Friday, November 17, 2006

Minimum Wage Facts

* If the minimum wage were increased nationally to $7.25:
- 14.9 million workers would receive a raise,
- 80% of those affected are adults age 20 or over, and
- 7.3 million children would see their parents income rise.
* Families with affected workers rely on those workers for over half of their earnings.
* 46% of all families with affected workers rely solely on the earnings from those workers.
* Some minimum wage workers remain in low-wage jobs for substantial periods.
* The best recent research on the economic impact of the minimum wage shows positive effects without job loss.
* Even the research that suggests a negative labor market effect shows only a minimal impact that is more than offset by the higher wage levels.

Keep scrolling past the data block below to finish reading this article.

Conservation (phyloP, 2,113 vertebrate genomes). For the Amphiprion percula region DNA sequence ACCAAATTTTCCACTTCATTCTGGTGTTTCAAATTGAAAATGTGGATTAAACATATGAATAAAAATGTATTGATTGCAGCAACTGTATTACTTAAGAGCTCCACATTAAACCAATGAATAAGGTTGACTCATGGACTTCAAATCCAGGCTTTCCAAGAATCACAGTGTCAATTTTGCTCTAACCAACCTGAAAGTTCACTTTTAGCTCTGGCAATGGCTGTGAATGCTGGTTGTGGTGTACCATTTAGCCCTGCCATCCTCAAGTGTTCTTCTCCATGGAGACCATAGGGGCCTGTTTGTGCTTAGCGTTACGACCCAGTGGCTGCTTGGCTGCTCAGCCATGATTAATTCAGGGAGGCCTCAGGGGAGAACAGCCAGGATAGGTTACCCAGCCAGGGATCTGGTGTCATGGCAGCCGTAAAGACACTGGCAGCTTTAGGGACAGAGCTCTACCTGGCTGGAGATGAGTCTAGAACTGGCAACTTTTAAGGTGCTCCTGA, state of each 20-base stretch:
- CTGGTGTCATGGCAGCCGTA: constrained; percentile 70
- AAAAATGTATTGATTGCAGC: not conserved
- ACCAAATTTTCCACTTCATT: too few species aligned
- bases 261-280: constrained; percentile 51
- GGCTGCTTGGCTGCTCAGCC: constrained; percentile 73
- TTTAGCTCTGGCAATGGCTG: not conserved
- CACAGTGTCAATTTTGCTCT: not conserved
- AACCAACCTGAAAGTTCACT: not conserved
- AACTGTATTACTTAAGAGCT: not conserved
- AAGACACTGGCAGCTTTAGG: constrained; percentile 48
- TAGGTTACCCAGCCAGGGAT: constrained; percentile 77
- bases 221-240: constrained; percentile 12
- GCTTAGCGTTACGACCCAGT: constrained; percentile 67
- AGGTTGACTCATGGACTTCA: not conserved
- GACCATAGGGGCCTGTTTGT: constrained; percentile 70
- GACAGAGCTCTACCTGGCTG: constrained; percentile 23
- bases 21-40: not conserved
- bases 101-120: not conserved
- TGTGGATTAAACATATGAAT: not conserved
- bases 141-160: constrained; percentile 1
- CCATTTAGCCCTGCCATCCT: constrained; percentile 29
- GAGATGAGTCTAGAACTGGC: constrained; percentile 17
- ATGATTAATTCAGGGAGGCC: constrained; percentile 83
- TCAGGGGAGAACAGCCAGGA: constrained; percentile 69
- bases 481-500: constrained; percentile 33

* The states that have adopted higher-than-federal minimum wages have seen low-wage workers’ incomes rise with no negative side-effects.
* Over 650 economists, including five Nobel Prize winners and six past presidents of the American Economics Association, recently signed a statement stating that federal and state minimum wage increases “can significantly improve the lives of low-income workers and their families, without the adverse effects that critics have claimed” (EPI 2006).

The federal minimum wage of $5.15 is currently at its lowest real (i.e., inflation-adjusted) value in over 50 years. Historically, when the federal government has failed to raise this floor, states have stepped in. In fact, a greater percent of the U.S. workforce is currently covered by higher state minimum wages than ever before. Twenty-two states plus the District of Columbia have minimum wages above the federal rate, covering 58% of the nation’s labor force.
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